Fairstein served on the board of Hargitay's Joyful Heart Foundation, which offers aid to domestic violence, child abuse and sexual assault survivors. Fairstein resigned after being dropped by her publisher following the airing of Ava DuVernay's Netflix documentary series on the Central Park Five, "When They See Us."
"No, I have not talked to her. She did resign from my board," Hargitay confirmed of Fairstein.
Hargitay told the Associated Press that she's "known [Fairstein] for a long time" after meeting through "Law & Order" creator Dick Wolf.
"I met Linda. Dick introduced me to her. I think Stephanie March did because she was playing the ADA [assistant district attorney]," Hargitay recalled. She said she was "15 minutes in" to "When They See Us."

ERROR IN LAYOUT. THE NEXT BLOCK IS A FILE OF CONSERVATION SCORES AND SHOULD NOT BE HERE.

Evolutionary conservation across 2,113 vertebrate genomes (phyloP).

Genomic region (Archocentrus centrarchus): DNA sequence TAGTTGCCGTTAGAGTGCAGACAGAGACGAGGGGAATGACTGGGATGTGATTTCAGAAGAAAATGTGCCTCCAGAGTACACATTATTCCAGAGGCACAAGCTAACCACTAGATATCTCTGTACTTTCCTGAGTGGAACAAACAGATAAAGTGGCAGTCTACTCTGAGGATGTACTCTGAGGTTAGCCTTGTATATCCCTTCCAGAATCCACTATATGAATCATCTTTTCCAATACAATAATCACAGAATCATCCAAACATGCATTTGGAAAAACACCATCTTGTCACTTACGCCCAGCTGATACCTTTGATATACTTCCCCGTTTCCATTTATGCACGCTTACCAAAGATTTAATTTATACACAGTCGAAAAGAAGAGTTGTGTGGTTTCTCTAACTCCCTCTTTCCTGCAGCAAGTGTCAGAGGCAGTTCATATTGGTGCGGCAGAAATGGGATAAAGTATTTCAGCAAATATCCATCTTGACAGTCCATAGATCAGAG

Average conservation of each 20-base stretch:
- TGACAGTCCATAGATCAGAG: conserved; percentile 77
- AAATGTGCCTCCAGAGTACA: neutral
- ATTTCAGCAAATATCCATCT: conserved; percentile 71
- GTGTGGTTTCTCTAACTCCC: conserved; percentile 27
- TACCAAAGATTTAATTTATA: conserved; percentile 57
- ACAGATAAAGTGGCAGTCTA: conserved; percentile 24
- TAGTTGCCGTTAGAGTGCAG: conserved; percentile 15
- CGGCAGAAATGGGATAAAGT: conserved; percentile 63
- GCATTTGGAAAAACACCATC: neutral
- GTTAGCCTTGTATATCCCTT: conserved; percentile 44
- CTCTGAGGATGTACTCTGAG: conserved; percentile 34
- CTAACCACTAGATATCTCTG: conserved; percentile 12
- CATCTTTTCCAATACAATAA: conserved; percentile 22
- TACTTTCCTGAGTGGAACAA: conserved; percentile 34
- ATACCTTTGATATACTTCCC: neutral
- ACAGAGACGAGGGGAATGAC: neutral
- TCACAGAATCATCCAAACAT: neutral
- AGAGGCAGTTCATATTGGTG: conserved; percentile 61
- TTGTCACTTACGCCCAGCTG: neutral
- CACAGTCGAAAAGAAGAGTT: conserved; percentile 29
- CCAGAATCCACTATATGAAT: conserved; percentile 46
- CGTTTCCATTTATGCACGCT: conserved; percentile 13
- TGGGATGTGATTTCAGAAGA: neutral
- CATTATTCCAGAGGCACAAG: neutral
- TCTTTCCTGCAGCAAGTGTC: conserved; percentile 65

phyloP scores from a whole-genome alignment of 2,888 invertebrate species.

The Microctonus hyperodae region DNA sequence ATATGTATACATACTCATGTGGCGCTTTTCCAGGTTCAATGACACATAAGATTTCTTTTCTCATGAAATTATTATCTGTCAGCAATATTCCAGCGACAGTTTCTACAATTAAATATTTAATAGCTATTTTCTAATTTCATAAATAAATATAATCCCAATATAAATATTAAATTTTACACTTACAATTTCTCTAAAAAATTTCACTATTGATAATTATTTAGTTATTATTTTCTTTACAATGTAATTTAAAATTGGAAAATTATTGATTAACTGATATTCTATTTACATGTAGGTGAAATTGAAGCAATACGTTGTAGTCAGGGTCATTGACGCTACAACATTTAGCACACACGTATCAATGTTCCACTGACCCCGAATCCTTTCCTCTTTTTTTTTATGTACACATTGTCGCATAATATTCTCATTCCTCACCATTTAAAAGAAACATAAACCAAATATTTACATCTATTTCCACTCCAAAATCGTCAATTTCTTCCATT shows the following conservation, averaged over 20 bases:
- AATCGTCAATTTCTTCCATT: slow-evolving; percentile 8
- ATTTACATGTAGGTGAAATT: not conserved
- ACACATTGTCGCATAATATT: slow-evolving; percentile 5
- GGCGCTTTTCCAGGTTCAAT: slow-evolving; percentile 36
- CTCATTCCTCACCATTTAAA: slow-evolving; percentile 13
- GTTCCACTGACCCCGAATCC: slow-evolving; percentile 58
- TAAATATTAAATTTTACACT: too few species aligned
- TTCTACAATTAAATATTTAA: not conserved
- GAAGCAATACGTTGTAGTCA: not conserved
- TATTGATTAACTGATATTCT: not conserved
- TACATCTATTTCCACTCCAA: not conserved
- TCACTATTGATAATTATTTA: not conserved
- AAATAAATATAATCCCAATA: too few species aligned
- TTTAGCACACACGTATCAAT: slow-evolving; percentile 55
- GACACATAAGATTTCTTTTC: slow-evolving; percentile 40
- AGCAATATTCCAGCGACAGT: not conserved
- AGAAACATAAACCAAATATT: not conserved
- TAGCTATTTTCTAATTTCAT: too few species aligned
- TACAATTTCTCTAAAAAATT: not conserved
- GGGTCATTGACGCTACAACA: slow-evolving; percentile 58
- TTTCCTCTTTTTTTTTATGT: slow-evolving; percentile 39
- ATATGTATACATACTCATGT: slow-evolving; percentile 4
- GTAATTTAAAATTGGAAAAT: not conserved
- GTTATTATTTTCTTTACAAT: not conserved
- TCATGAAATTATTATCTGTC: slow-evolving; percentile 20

The documentary details the wrongful conviction of five black and Latino teenagers for the 1989 assault on a white female jogger in Central Park.
Fairstein, who led Manhattan's sex crimes unit at the time, has long been criticized for her role in the suspects' interrogations in the case. The suspects claimed Fairstein's unit coerced their confessions. Their convictions were overturned in 2002 after convicted murderer and serial rapist Matias Reyes, whose DNA was linked to the incident, admitted to assaulting the victim alone.
Since "When They See Us" premiered on the streaming service, Dutton Books dropped Fairstein, who was a best-selling mystery novelist for the publishing house. She also resigned from the Vassar College Board of Trustees and Safe Horizon, an agency that provides services to sex and domestic abuse survivors. Fairstein slammed the documentary's portrayal of her methods in an op-ed for the Wall Street Journal.
The Associated Press contributed to this report.